- Egg Yolks help process fats and cholesterol, which detoxifies the liver. Even though eggs are acidifying, they have been shown to have positive effects on bone metabolism. 15
- The popular spice turmeric contains curcumin,a powerful compound that is used to treat liver disorders in Ayurvedic medicine. Studies have shown that curcumin prevents liver inflammation and damage. The bone-protective power of turmeric is doubled by curcumin’s remarkable antidepressant effects. 17, 18
A Healthy Liver Is Essential To The Health Of Your Bones
The diverse array of foods listed above make it easy to care of your liver every day. Whether you’re having a cup of home-brewed ginger-turmeric tea, a beet salad, or a broiled salmon with garlic and artichoke, you can support your liver to strengthen your bones.
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1 “Bone Loss in Liver Disease.” Hepatology; January 2001 – Volume 33 – Number 1. Web: http://www.natap.org/2002/feb/020402_1.htm
2 Masahiro Kikuchi, et al. “Sulforaphane-rich broccoli sprout extract improves hepatic abnormalities in male subjects.” World J Gastroenterol. 2015 Nov 21; 21(43): 12457–12467. Web. https://www.ncbi.nlm.nih.gov/pmc/articles/PMC4649129/
3 Sørensen M, et al. “Effects of a Brussels sprouts extract on oxidative DNA damage and metabolising enzymes in rat liver.” Food Chem Toxicol. 2001 Jun;39(6):533-40. Web. https://www.ncbi.nlm.nih.gov/pubmed/11346482
4 Vikas Gupta, et al. “Oily fish, coffee and walnuts: Dietary treatment for nonalcoholic fatty liver disease.” World J Gastroenterol. 2015 Oct 7; 21(37): 10621–10635. Web. https://www.ncbi.nlm.nih.gov/pmc/articles/PMC4588084/
5 Osman N, et al. “Endotoxin- and D-galactosamine-induced liver injury improved by the administration of Lactobacillus, Bifidobacterium and blueberry.” Dig Liver Dis. 2007 Sep;39(9):849-56. Epub 2007 Jul 25. Web. https://www.ncbi.nlm.nih.gov/pubmed/17652039/
6 Nafiseh Shokri Mashhadi, et al. “Anti-Oxidative and Anti-Inflammatory Effects of Ginger in Health and Physical Activity: Review of Current Evidence.”Int J Prev Med. 2013 Apr; 4(Suppl 1): S36–S42. Web. https://www.ncbi.nlm.nih.gov/pmc/articles/PMC3665023/
7 Grzanna, R., et al. “Ginger – an herbal medicinal product with broad anti-inflammatory actions.” Journal of Medicinal Food. 2005 Summer; 8(2): 125-32. Web. http://www.ncbi.nlm.nih.gov/pubmed/16117603)
8 Horoszkiewicz M, et al. “Artichoke–untapped potential of herbal medicine in the treatment of atherosclerosis and liver diseases.” Przegl Lek. 2012;69(10):1129-31. Web. https://www.ncbi.nlm.nih.gov/pubmed/23421107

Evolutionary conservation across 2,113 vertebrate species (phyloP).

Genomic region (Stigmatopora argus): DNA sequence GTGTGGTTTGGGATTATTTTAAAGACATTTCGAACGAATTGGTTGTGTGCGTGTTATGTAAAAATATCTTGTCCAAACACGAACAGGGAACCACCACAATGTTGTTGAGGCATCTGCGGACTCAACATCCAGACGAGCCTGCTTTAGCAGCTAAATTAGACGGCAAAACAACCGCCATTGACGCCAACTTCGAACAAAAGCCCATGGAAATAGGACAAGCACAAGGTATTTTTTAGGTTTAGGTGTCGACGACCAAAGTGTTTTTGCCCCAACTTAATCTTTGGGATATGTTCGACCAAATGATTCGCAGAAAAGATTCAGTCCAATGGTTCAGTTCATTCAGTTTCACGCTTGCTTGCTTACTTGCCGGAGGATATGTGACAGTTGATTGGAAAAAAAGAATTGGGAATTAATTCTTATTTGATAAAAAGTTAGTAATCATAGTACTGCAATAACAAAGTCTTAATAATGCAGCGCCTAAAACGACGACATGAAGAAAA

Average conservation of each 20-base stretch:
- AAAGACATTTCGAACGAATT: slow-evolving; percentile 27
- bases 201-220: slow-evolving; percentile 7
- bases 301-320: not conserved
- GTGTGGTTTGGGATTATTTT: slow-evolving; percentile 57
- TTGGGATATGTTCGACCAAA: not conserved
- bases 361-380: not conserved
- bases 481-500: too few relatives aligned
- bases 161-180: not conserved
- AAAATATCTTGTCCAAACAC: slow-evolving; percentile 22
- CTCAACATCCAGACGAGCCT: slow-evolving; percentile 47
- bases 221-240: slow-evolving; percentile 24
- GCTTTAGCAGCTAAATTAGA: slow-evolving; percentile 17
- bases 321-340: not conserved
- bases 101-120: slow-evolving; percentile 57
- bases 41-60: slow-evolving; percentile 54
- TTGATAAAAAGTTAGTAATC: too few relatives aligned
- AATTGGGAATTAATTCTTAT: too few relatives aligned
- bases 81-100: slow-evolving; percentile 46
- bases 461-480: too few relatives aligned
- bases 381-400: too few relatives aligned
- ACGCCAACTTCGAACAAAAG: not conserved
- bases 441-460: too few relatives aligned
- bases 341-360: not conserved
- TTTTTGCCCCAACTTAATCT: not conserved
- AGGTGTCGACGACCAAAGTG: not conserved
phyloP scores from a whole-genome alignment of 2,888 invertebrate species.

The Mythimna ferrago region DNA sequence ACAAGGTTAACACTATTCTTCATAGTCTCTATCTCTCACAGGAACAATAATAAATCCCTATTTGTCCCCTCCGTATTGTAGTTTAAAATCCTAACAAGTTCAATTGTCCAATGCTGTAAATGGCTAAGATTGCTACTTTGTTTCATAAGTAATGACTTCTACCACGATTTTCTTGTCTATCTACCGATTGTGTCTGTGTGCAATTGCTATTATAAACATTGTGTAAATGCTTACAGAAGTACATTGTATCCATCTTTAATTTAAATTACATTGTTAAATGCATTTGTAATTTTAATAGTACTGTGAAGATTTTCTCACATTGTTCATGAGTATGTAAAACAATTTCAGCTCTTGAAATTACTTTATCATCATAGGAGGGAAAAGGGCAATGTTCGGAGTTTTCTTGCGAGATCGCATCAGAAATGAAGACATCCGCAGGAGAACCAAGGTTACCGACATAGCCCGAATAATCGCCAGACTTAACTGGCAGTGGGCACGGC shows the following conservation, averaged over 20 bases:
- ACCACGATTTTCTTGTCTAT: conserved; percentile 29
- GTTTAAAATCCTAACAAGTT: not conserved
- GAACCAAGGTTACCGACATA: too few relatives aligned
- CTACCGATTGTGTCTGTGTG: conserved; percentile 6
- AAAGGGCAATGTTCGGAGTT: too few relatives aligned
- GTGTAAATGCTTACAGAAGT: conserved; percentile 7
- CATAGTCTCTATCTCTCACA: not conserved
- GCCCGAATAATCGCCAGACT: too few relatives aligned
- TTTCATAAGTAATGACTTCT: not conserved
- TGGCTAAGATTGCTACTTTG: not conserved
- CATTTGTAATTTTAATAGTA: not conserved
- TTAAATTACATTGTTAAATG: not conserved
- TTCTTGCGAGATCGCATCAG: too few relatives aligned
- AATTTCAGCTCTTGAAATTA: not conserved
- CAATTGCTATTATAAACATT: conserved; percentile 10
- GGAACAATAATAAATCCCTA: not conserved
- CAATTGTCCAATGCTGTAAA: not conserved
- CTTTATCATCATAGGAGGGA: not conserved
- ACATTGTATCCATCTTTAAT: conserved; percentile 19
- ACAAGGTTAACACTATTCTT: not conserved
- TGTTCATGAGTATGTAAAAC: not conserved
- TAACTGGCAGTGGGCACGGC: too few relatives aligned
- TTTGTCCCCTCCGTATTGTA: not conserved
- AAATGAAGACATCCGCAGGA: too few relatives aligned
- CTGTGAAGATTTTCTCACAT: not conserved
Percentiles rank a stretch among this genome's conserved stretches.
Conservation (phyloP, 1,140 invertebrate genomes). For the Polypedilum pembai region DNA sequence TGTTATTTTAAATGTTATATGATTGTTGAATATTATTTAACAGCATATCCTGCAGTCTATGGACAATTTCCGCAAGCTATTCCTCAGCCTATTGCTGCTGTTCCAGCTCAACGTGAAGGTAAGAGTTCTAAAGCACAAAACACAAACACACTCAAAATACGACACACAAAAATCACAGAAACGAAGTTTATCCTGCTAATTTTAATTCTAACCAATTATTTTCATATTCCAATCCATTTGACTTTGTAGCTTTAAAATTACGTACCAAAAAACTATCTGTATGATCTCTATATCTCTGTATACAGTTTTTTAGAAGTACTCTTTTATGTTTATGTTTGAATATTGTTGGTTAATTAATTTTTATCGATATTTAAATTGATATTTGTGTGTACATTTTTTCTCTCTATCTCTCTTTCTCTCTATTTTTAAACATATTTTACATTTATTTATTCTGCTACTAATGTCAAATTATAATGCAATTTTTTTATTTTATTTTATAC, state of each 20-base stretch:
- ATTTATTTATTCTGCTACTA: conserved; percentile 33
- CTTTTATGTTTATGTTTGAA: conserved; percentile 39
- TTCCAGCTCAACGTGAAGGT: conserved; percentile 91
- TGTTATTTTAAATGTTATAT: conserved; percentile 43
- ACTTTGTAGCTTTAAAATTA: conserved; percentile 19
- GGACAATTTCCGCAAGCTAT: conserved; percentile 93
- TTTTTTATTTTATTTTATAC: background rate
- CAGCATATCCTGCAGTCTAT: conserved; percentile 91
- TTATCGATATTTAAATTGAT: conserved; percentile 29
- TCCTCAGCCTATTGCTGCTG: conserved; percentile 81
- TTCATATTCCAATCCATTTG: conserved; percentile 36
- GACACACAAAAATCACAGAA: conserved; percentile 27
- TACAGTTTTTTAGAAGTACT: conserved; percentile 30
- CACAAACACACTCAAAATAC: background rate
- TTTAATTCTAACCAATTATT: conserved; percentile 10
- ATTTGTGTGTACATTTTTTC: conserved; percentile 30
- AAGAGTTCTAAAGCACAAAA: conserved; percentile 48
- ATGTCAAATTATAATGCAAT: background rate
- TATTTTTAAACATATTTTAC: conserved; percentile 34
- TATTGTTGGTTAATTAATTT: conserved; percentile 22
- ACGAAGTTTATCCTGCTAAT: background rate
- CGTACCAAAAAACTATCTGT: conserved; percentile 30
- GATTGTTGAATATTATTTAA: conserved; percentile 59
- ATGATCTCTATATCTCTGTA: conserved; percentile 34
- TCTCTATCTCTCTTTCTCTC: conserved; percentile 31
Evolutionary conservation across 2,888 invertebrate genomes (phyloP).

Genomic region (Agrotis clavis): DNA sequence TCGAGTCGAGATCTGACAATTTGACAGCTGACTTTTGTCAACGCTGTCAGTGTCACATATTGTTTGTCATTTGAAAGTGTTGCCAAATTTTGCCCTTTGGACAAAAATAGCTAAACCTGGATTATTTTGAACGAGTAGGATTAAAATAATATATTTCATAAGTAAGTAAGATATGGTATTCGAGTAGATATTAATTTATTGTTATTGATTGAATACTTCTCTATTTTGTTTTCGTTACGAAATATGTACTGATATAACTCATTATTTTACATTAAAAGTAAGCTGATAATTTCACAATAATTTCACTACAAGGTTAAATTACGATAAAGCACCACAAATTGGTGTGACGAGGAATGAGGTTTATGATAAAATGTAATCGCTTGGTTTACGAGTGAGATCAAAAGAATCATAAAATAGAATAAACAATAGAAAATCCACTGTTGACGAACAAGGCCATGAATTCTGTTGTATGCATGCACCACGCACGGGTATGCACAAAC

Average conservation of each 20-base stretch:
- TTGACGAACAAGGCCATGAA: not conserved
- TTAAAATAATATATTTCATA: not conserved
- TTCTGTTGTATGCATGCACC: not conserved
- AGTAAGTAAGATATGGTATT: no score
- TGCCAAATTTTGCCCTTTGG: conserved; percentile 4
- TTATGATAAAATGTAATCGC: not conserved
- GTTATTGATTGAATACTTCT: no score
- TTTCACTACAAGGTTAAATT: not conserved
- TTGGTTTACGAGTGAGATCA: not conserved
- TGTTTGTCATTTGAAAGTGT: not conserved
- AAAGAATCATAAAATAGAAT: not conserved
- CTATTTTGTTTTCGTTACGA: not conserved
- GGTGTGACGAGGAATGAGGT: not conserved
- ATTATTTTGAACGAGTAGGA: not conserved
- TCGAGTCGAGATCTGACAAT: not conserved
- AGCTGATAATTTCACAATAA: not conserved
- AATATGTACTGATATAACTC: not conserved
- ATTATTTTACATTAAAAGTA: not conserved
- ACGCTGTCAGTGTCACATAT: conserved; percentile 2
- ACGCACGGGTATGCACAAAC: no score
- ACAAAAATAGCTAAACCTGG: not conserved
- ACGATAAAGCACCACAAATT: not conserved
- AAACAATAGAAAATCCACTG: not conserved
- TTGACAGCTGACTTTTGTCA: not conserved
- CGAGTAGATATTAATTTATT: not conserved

9 Kawagishi H, Fukumoto Y, Hatakeyama M, He P, Arimoto H, Matsuzawa T, et al.” Liver injury suppressing compounds from avocado (Persea americana)” J Agric Food Chem. 2001;49:2215–21. Web. https://www.ncbi.nlm.nih.gov/pubmed/11368579
10 Kim BY, et al. “Effects of Asparagus officinalis extracts on liver cell toxicity and ethanol metabolism.” J Food Sci. 2009 Sep;74(7):H204-8. Web. https://www.ncbi.nlm.nih.gov/pubmed/19895471
11 Xueru Yin, et al. “The effect of green tea intake on risk of liver disease: a meta analysis.”Int J Clin Exp Med. 2015; 8(6): 8339–8346. Web. https://www.ncbi.nlm.nih.gov/pmc/articles/PMC4538013/
12 Leyla Bayan. “Garlic: a review of potential therapeutic effects.” Avicenna J Phytomed. 2014 Jan-Feb; 4(1): 1–14. Web. https://www.ncbi.nlm.nih.gov/pmc/articles/PMC4103721/
13 Tom Clifford, et al. “The Potential Benefits of Red Beetroot Supplementation in Health and Disease.” Nutrients. 2015 Apr; 7(4): 2801–2822. Web. https://www.ncbi.nlm.nih.gov/pmc/articles/PMC4425174/
14 Kathryn R Mahaffey, et al. “Balancing the benefits of n-3 polyunsaturated fatty acids and the risks of methylmercury exposure from fish consumption.” Nutr Rev. 2011 Sep; 69(9): 493–508. Web. https://www.ncbi.nlm.nih.gov/pmc/articles/PMC3219437/
15 Karen D. Corbin, et al. “Choline Metabolism Provides Novel Insights into Non-alcoholic Fatty Liver Disease and its Progression.” Curr Opin Gastroenterol. 2012 Mar; 28(2): 159–165. Web. https://www.ncbi.nlm.nih.gov/pmc/articles/PMC3601486/
16 Kim HK, Lee S, Leem KH. Protective effect of egg yolk peptide on bone metabolism. Menopause. 2011 Mar;18(3):307-13. Web: https://www.ncbi.nlm.nih.gov/pubmed/21107301
17 Sahdeo Prasad and Bharat B. Aggarwal. “Herbal Medicine: Biomolecular and Clinical Aspects. 2nd edition.” Chapter 13 Turmeric, the Golden Spice. CRC Press/Taylor & Francis; 2011. Web. https://www.ncbi.nlm.nih.gov/books/NBK92752/
18 Jayesh Sanmukhani, et. al. “Efficacy and Safety of Curcumin in Major Depressive Disorder: A Randomized Controlled Trial.” Phytotherapy Research. 6 July 2013. Volume 28, Issue 4 Pages 579–585. DOI: 10.1002/ptr.5025. Web: http://onlinelibrary.wiley.com/doi/10.1002/ptr.5025/abstract;jsessionid=C47E4CE22986ED49AD66B1AFF7068